According to a report in the European Journal of Neuroscience, researchers have discovered biological evidence that musical training enhances an individual's ability to recognize emotion in sound. The study, funded by the National Science Foundation, found that the more years of musical experience musicians possessed and the earlier the age the individuals began their music studies the better able they were to process emotion in sound. Being able to accurately identify emotion quickly in sound is a skill that translates across many different arenas. (Source)
There is a distinction between music that is able to arouse human emotion and music that is sad/angry/fearful. A selection expressive of sadness might move a person but “it does not move us by making us sad.” (Storr, Anthony. Music and the Mind. p 30. NY: Ballantine Books, 1992.)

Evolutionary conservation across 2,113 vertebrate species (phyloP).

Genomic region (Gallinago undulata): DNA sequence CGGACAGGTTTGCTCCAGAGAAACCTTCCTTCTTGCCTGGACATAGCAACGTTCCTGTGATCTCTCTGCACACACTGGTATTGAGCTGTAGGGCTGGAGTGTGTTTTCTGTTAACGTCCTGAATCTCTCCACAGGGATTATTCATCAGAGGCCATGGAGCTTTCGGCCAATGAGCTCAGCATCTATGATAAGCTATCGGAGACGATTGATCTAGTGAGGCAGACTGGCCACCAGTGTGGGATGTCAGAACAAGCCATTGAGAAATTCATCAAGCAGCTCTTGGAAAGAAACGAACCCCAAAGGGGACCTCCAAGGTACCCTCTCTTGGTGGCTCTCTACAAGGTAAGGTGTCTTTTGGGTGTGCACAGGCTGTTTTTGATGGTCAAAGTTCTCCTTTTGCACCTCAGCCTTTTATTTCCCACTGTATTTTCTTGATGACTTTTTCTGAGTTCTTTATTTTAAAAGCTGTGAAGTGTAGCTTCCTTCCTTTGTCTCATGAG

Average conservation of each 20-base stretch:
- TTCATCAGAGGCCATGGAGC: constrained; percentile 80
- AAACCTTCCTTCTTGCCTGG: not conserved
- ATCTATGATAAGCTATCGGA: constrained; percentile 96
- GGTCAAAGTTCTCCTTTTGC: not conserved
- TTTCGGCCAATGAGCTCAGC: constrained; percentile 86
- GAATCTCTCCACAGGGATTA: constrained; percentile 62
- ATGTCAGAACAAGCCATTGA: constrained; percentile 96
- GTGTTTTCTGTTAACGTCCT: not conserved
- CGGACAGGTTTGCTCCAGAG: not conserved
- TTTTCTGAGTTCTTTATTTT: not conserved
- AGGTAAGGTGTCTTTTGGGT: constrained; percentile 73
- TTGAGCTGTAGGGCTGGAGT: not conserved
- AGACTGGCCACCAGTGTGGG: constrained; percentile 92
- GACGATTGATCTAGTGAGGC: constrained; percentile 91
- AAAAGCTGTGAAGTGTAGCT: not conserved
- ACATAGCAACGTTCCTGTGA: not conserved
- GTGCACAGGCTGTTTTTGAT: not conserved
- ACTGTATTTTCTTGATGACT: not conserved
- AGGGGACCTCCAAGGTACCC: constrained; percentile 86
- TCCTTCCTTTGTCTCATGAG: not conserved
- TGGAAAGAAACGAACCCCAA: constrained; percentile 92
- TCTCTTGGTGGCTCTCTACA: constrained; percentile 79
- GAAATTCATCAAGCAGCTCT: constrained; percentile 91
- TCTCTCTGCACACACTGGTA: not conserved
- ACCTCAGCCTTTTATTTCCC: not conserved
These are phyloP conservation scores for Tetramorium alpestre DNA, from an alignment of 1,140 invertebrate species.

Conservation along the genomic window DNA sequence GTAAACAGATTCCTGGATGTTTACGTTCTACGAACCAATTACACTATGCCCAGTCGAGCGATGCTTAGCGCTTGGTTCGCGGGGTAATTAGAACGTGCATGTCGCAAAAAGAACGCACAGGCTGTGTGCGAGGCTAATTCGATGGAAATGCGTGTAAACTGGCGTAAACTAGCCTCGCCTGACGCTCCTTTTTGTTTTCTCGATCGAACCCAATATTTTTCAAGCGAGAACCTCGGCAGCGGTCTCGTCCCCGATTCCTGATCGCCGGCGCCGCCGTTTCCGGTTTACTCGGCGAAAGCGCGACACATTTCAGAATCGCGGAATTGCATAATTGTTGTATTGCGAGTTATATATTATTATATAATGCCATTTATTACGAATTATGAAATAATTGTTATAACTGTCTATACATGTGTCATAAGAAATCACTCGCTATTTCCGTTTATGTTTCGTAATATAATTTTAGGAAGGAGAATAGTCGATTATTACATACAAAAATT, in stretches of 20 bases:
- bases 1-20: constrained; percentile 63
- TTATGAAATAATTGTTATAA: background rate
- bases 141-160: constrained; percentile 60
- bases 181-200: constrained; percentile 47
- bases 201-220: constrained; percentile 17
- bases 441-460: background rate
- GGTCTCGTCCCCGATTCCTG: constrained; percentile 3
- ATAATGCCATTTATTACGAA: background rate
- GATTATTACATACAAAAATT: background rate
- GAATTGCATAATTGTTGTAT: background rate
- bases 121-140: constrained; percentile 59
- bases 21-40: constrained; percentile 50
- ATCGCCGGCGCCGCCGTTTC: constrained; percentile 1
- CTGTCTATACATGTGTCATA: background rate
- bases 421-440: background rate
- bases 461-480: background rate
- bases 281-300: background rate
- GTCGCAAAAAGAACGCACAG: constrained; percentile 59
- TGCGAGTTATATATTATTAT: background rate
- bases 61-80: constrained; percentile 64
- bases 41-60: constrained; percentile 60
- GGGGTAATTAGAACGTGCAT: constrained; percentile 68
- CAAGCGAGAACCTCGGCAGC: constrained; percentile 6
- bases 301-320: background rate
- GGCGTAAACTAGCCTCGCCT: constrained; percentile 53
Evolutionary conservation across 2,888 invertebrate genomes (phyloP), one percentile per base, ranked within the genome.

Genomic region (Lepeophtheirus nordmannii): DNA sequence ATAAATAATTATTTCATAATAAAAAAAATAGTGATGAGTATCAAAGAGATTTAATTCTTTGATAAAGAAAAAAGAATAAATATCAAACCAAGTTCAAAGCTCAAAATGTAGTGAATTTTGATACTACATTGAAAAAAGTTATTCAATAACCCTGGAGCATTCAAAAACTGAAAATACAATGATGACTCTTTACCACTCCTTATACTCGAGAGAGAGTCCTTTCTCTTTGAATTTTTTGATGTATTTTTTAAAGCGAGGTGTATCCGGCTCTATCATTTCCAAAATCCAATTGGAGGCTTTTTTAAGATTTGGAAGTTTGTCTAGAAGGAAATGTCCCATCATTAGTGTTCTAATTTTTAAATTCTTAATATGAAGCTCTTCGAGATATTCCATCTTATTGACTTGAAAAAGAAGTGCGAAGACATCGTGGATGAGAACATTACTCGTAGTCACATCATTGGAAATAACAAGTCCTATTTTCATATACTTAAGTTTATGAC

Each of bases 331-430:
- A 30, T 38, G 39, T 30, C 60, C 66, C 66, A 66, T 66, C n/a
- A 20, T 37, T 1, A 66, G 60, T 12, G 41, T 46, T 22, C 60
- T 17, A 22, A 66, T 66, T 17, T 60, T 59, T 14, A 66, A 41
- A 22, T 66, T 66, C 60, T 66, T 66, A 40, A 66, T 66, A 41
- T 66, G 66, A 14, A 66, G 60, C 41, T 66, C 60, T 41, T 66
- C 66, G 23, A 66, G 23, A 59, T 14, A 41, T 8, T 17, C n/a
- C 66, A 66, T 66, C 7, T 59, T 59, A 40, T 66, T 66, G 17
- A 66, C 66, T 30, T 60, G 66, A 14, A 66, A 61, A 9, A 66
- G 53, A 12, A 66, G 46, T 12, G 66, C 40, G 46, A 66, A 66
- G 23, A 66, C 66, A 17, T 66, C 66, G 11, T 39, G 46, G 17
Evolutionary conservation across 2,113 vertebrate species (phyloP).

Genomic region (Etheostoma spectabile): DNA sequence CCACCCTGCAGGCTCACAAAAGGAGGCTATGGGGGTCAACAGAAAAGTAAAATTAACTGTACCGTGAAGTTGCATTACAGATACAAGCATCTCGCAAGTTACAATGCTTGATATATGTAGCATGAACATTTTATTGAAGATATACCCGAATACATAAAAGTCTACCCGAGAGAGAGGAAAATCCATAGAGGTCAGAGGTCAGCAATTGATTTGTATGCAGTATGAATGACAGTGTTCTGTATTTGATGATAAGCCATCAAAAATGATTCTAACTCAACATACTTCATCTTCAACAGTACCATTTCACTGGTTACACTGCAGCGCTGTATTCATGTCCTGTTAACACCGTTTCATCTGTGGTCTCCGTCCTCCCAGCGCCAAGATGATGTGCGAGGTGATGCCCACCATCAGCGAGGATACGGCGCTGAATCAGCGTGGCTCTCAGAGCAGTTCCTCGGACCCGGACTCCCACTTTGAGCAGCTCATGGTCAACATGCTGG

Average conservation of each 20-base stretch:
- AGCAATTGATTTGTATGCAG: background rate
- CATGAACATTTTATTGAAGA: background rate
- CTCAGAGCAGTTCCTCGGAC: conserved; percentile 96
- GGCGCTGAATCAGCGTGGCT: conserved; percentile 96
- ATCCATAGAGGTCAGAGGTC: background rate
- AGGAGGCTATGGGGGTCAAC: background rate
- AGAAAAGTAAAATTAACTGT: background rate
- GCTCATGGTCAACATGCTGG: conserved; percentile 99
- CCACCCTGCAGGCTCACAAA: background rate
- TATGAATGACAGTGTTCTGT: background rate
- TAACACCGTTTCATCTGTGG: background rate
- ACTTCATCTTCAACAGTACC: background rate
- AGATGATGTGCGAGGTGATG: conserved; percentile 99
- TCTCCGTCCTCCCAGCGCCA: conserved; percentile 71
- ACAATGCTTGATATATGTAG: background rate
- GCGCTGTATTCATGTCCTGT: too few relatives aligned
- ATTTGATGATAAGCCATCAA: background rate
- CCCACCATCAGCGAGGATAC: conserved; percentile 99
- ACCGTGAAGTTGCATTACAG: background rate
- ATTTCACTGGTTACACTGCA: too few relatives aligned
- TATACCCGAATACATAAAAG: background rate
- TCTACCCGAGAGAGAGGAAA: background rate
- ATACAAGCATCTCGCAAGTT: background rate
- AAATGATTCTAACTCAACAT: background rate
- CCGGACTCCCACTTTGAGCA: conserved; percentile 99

Intense emotional experiences in response to music is associated with regions of the brain involved in reward, motivation, and arousal (e.g., ventral striatum including nucleus accumbens, amygdale, midbrain, portions of the frontal cortex). One study showed that nalaxone, a drug that interferes with dopamine transmission in the nucleus accumbens, is able to block the pleasure of listening to music. (Sternberg, Barbara, PhD. Music & the Brain. p 15-16. CA: Institute for Natural Resources, Home-Study #2320, 2009).
Refer to Emotions and Feelings for additional information.